Search Results

You are looking at 1 - 10 of 21 items for :

Clear All
Free access

Sandra M. Reed and Timothy A. Rinehart

). The taxonomic treatment of Hydrangea subsection Macrophyllae E.M. McClint. has long been disputed. Hydrangea macrophylla and H. serrata (Thunb.) Ser., the sole members of the subsection, were initially considered to be closely related species

Full access

Xingbo Wu and Lisa W. Alexander

, and a long juvenile period before selection can occur. The taxonomy classification of the two most important H. macrophylla subspecies, ssp. macrophylla and ssp. serrata , has been disputed due to the lack of strong classification tools and

Free access

Keri D. Jones, Sandra M. Reed and Timothy A. Rinehart

Easter and Mother's Day sales ( Bailey, 1989 ). Although only H. macrophylla ssp. macrophylla is used in the florist's trade, both H. macrophylla ssp. macrophylla (bigleaf hydrangea) and H. macrophylla ssp. serrata (mountain hydrangea) are

Free access

Tim Rinehart and Sandy Reed

Hydrangea popularity and use in the landscape has expanded rapidly in recent years with the addition of remontant varieties. Most cultivars in production belong to the species Hydrangea macrophylla but H. paniculata, H. arborescens, H. serrata, H. aspera, H. heteromalla, H. integrifolia, H. anomala, H. seemanii, and H. quercifolia are also commercially available. In addition to species diversity there is high intra-species variation, particularly in H. macrophylla, which includes mopheads, lacecaps, French, Japanese, dwarf, and variegated varieties. Relatively little is known about the genetic background or combinability of these plants. DNA sequence data, genome size, RAPD, AFLP, and ISSR markers have been used for taxonomic identification and to estimate diversity within the genus. All of these methods have limited usefulness in a large scale breeding program. We recently established microsatellite markers for Hydrangea and evaluated their utility for estimating species diversity and identifying cultivars within H. macrophylla and H. paniculata. We also verified an inter-specific cross between H. macrophylla and H. paniculata using these markers. Future research includes marker assisted breeding, particularly with respect to remontant flowering traits.

Free access

Timothy A. Rinehart, Brian E. Scheffler and Sandra M. Reed

Using 14 codominant microsatellite markers that amplify loci across 14 different Hydrangea L. species, we analyzed gene diversity and genetic similarity within Hydrangea. Samples also included Dichroa Lour., Platycrater Sieb. and Zucc., and Schizophragma Sieb. and Zucc. genera to establish their relatedness to Hydrangea species since previous work suggests they may be closely related. Our results support the close affiliation between Macrophyllae E.M. McClint. and Petalanthe (Maxim.) Rehder subsections and their separation from the other Hydrangea species. Most of the Hydrangea species analyzed cluster within their designated sections and subsections; however, genetic distance between species within each subsection varied considerably. Our data suggest that morphological analyses which labeled H. serrata (Thunb.) Ser. as a subspecies of H. macrophylla (Thunb. Ex J.A. Murr.) Ser. are probably more accurate than recent genome size data suggesting H. macrophylla ssp. macrophylla (Thunb.) Ser. and H. macrophylla ssp. serrata (Thunb.) Makino are separate species. Gene diversity estimates indicate that 64.7% of the total diversity is due to differences between species and 49.7% of the overall variation is due to differences between subsections. Low diversity suggests a lack of gene flow between species and subsections and underscores the difficulty in making wide hybrids. Since only 35.3% of the genetic variation is common to all species, unique alleles were used to develop a molecular key for unambiguous species identification and interspecific hybrid verification. Genetic similarity estimates for all 85 samples suggests a roadmap for introgressing horticulturally important traits from different Hydrangea species.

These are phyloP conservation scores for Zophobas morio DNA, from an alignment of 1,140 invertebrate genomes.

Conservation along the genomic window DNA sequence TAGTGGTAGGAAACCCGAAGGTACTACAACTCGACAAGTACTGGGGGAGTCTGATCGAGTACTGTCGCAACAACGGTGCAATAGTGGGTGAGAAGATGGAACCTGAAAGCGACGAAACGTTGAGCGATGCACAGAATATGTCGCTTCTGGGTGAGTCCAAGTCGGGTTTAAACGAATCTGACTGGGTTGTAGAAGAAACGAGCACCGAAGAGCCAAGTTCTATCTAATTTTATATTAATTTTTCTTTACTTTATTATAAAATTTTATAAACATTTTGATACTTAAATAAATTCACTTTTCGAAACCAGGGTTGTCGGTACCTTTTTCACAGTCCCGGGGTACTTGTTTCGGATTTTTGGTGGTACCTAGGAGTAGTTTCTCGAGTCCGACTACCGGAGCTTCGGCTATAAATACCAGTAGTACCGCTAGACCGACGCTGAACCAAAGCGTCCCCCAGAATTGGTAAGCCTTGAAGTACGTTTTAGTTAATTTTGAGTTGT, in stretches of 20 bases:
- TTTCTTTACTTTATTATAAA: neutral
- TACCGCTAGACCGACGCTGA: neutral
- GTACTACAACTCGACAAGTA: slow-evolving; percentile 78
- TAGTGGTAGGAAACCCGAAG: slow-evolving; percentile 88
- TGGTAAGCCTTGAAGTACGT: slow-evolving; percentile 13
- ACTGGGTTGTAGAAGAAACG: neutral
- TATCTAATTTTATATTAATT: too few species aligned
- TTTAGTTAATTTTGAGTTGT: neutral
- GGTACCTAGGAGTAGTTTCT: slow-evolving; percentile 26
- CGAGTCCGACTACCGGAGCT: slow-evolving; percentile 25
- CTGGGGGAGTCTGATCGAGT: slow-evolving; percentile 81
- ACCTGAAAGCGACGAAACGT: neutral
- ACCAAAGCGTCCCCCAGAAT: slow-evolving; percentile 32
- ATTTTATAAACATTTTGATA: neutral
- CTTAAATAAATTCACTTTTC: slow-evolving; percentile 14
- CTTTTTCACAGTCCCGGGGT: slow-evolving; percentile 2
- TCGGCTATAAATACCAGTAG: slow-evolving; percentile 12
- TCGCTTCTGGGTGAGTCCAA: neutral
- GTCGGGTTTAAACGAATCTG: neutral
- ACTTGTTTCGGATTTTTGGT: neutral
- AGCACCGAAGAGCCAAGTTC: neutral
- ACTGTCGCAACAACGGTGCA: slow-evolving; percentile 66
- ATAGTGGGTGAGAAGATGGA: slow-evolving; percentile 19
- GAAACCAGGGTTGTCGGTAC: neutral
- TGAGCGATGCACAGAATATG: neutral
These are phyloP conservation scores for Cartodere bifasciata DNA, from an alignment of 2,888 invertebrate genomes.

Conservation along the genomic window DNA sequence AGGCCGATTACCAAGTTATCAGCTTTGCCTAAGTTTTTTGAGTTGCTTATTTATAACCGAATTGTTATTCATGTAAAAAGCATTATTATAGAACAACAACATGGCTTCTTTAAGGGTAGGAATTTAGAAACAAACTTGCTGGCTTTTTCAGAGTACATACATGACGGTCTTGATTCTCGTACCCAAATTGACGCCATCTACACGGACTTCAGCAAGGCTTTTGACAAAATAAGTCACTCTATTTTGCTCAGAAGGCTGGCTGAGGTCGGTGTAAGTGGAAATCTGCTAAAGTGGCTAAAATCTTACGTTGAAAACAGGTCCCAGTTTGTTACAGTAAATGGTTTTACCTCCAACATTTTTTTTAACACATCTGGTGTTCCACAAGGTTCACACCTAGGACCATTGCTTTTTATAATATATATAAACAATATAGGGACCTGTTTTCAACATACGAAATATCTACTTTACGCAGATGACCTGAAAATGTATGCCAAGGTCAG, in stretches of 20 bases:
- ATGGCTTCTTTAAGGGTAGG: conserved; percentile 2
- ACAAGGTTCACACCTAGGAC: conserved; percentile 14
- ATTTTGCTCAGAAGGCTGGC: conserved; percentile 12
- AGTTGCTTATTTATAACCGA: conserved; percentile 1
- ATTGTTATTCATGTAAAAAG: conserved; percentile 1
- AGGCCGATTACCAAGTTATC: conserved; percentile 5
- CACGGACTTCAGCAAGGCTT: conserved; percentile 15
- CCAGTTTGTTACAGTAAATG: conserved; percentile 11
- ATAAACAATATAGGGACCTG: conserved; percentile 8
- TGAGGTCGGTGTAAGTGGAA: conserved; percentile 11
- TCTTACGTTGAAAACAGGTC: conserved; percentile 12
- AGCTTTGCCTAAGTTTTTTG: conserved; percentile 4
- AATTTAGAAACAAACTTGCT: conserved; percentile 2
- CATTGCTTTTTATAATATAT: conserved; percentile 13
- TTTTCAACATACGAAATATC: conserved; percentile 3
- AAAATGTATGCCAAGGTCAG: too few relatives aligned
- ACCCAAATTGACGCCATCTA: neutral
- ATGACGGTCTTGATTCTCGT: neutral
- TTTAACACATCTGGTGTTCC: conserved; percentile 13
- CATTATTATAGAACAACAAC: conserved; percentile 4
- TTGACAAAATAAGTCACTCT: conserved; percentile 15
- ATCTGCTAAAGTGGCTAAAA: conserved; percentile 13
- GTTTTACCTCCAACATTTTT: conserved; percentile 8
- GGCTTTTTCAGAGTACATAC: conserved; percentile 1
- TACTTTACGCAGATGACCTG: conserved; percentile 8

Free access

Joshua H. Kardos, Carol D. Robacker, Michael A. Dirr and Timothy A. Rinehart

Siebold ( Reed, 2004 ; Reed et al., 2001 ), H. quercifolia Bartram ( Kudo et al., 2002 ; Reed, 2000 ), H. serrata (Thunberg) Seringe ( Dirr, 2004 ; Zonneveld, 2004 ), and Dichroa febrifuga Loureiro ( Jones et al., 2006 ; Kardos et al., 2006

Free access

Xiaoling Jin, Xijun Hu, Youping Sun, Donglin Zhang and Ping He

Biotechnol. 20 291 296 Fu, L.G. Jin, J.M. 1992 Plants red book of China—Rare and endangered plants. Vol. I. Science Press, Beijing, China Gao, Y.Y. Wang, Y.N. Jiang, J.H. 1996 Tissue culture of Z. serrata Quarterly J. Chinese For. 29 171 186 Ghimire, B

Free access

Ming Cai, Ke Wang, Le Luo, Hui-tang Pan, Qi-xiang Zhang and Yu-yong Yang

that are ornamentally attractive and commonly cultivated ( Kudo et al., 2008 ). Bigleaf hydrangea ( H . macrophylla ) is the most commonly cultivated member of the Hydrangeaceae family and is native to southern China and Japan ( McClintock, 1957

Full access

Bo-Ling Liu, Zhi-Bin Fan, Ze-Qun Liu, Xun-Hong Qiu and Yan-Hong Jiang

Tissue Organ Cult. 101 359 363 Gould, K.S. Markham, K.R. Smith, R.H. Goris, J.J. 2000 Functional role of anthocyanins in the leaves of Quintinia serrata A Cunn. J. Expt. Bot. 51 1107 1115 Halliwell, B. Gutteridge, J.M.C. 2007 Free radicals in biology

Free access

Stephen Patrick Greer and Timothy A. Rinehart

cultivars of H. macrophylla subsp. serrata Makino ‘Blue Bird’, ‘Beni Gaku’, ‘Intermedia’, ‘Omacha’, and H. macrophylla subsp. macrophylla ‘Coerulea’, ‘Lady in Red’, ‘Nikko Blue’, ‘Seafoam’, ‘Tokyo Delight’, and ‘Veitchii’ were obtained from Amethyst